• Julie MacDonald, Vice President, School Leaders Scotland (SLS)
  • Kirsty Conlon, Head of Learning and Teaching and Widening Access, Universities Scotland 
  • Mark Priestley, Professor of Education, University of Stirling, Academic Representative 
  • Michael Lennon, Locality Manager, Scotland, Community Learning and Development Manager 
  • Pauline Stephen, Chief Executive, General Teaching Council Scotland (GTCS)
  • Seamus Searson, General Secretary, Scottish Secondary Teachers Association (SSTA) 
  • Sharon McLellan, President, Association of Headteachers and Deputies in Scotland (AHDS) 
  • Tara Lillis, National Official, NASUWT

Items and actions

Welcome and draft minutes from last meeting, 30th January 2024

The Chair welcomed attendees to the Curriculum and Assessment Board (CAB) meeting 26. Draft minutes from the meeting on 30th January 2024 were agreed as an accurate record and approved by members. 
The Secretariat reported back on the actions from the previous meeting:

  • Co-Chair to share information on the overarching governance landscape with CAB members: Reform Governance Model shared via email
  • Education Scotland will bring a paper to the Curriculum Assessment Board meeting in March 2024, which will close off any outstanding [OECD] actions: this will be addressed during today's meeting
  • slides to be shared with members of the board who requested them: the slides have been sent to those who requested them 

Education Reform Update

A Scottish Government official (Education Reform Directorate) provided an update to Board members:  

  • newly constituted governance arrangements for education and skills reform, which reflect the Cabinet Secretary’s commitment to bringing more teachers and other practitioners into the work on a number of levels
  • Independent Review of Qualifications and Assessment: The Cabinet Secretary led a debate on the recommendations in the Independent Review of Qualifications and Assessments (IRQA) on 28 February. There was some cross-party consensus during the debate, such as on the need to rebalance assessment methods so that there is less reliance overall on high stakes exams. The Cabinet Secretary has committed to providing a Scottish Government response shortly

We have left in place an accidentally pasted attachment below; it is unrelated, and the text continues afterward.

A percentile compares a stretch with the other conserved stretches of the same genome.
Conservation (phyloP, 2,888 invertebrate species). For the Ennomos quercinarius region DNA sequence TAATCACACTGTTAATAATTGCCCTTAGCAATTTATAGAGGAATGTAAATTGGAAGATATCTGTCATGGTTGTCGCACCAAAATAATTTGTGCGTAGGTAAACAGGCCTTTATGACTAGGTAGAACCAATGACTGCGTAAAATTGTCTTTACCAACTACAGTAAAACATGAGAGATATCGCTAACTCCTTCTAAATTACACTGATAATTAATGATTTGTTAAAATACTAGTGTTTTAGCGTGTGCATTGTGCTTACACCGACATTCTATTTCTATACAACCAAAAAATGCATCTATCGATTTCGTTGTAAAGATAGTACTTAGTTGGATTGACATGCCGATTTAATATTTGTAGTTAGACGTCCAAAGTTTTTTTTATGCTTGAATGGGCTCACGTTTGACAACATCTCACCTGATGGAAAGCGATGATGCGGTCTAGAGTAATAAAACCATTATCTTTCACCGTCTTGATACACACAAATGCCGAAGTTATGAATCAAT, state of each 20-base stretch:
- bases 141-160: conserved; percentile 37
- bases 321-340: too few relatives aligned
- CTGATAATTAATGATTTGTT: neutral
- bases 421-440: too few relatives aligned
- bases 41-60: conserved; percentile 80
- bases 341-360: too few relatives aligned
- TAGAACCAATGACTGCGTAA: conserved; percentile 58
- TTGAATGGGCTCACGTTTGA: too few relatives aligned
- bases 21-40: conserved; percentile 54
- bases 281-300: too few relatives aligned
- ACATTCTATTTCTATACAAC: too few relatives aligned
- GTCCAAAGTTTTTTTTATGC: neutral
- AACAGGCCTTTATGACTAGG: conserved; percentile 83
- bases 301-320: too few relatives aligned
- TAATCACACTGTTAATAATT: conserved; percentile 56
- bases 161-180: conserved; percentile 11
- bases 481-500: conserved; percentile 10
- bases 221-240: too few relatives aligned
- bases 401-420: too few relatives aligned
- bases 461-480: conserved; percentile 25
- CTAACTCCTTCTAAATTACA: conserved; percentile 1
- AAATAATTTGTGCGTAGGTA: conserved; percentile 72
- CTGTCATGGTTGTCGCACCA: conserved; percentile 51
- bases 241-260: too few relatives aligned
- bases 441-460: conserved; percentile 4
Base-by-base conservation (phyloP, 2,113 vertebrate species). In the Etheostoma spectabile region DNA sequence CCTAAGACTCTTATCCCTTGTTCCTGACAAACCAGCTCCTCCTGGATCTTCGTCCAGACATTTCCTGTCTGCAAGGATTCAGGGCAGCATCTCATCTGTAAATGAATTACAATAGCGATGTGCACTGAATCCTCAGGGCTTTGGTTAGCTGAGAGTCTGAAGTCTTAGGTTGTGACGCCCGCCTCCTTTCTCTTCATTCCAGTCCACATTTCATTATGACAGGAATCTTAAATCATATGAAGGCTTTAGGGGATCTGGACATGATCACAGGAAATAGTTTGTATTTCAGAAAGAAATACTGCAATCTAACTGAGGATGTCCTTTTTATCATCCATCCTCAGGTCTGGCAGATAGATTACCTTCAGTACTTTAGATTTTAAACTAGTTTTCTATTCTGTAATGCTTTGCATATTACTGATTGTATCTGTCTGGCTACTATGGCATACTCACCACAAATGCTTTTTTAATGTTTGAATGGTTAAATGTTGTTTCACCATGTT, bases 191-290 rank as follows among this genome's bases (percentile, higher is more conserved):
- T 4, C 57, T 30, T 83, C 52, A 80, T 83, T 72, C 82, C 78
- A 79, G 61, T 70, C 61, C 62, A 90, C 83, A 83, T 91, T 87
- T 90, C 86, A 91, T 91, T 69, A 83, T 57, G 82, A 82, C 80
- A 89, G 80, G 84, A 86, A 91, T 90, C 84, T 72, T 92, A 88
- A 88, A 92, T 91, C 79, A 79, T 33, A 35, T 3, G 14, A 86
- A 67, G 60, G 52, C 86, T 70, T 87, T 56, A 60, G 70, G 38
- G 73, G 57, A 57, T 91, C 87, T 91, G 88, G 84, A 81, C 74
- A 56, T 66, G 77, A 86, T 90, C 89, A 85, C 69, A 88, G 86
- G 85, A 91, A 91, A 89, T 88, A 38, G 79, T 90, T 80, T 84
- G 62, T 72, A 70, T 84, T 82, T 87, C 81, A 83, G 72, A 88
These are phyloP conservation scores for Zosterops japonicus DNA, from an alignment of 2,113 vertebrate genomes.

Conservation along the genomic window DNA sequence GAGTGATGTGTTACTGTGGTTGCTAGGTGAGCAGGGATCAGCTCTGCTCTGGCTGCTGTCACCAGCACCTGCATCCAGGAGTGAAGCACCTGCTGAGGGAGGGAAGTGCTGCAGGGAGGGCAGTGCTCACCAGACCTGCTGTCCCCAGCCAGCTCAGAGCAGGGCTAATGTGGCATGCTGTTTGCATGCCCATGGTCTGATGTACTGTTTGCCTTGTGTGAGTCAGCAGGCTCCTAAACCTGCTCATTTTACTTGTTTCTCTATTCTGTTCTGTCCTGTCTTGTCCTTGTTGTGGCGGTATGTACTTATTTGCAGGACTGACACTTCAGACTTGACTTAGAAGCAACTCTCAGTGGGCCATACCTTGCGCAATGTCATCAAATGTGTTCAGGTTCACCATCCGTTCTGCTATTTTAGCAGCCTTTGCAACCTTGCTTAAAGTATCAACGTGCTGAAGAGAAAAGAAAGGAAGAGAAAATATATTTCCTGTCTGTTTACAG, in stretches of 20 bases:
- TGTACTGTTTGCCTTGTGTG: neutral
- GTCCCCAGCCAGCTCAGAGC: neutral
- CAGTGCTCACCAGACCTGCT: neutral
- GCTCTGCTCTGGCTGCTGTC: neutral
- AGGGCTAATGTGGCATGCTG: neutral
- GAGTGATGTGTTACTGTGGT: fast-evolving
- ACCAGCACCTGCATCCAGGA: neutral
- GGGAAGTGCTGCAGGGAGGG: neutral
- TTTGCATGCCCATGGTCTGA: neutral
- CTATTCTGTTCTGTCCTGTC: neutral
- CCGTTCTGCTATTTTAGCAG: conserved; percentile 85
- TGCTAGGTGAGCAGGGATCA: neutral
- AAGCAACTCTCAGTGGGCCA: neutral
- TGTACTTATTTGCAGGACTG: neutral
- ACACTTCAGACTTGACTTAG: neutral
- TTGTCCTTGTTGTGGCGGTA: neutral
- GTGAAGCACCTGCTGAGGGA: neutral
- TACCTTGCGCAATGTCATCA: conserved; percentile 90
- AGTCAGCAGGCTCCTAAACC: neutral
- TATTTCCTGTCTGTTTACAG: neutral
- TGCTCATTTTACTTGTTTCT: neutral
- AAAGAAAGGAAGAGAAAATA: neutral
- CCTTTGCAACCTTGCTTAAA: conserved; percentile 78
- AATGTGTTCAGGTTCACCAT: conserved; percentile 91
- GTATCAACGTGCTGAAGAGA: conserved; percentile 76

• Centre of Teaching Excellence: since the last meeting of this Board, the co-production group for the Centre for Teaching Excellence met for the first time on 27 February, with a second meeting of the group taking place on 26 March. This group has been designed to closely involve a range of stakeholders from across the teaching profession and wider education sector, in line with the Cabinet Secretary’s commitment that the Centre will be co-designed with the sector. As indicated previously, the Centre is anticipated to be hosted by a university, learning from the successful model of the Centre for Excellence for Children’s Care and Protection (CELCIS) 
  • structural reform: legislation underpinning aspects of the new qualifications body and new inspectorate function will be introduced in this parliamentary year. The Scottish Government will also publish an independent analysis of the responses received to the consultation on the legislation carried out at the end of last year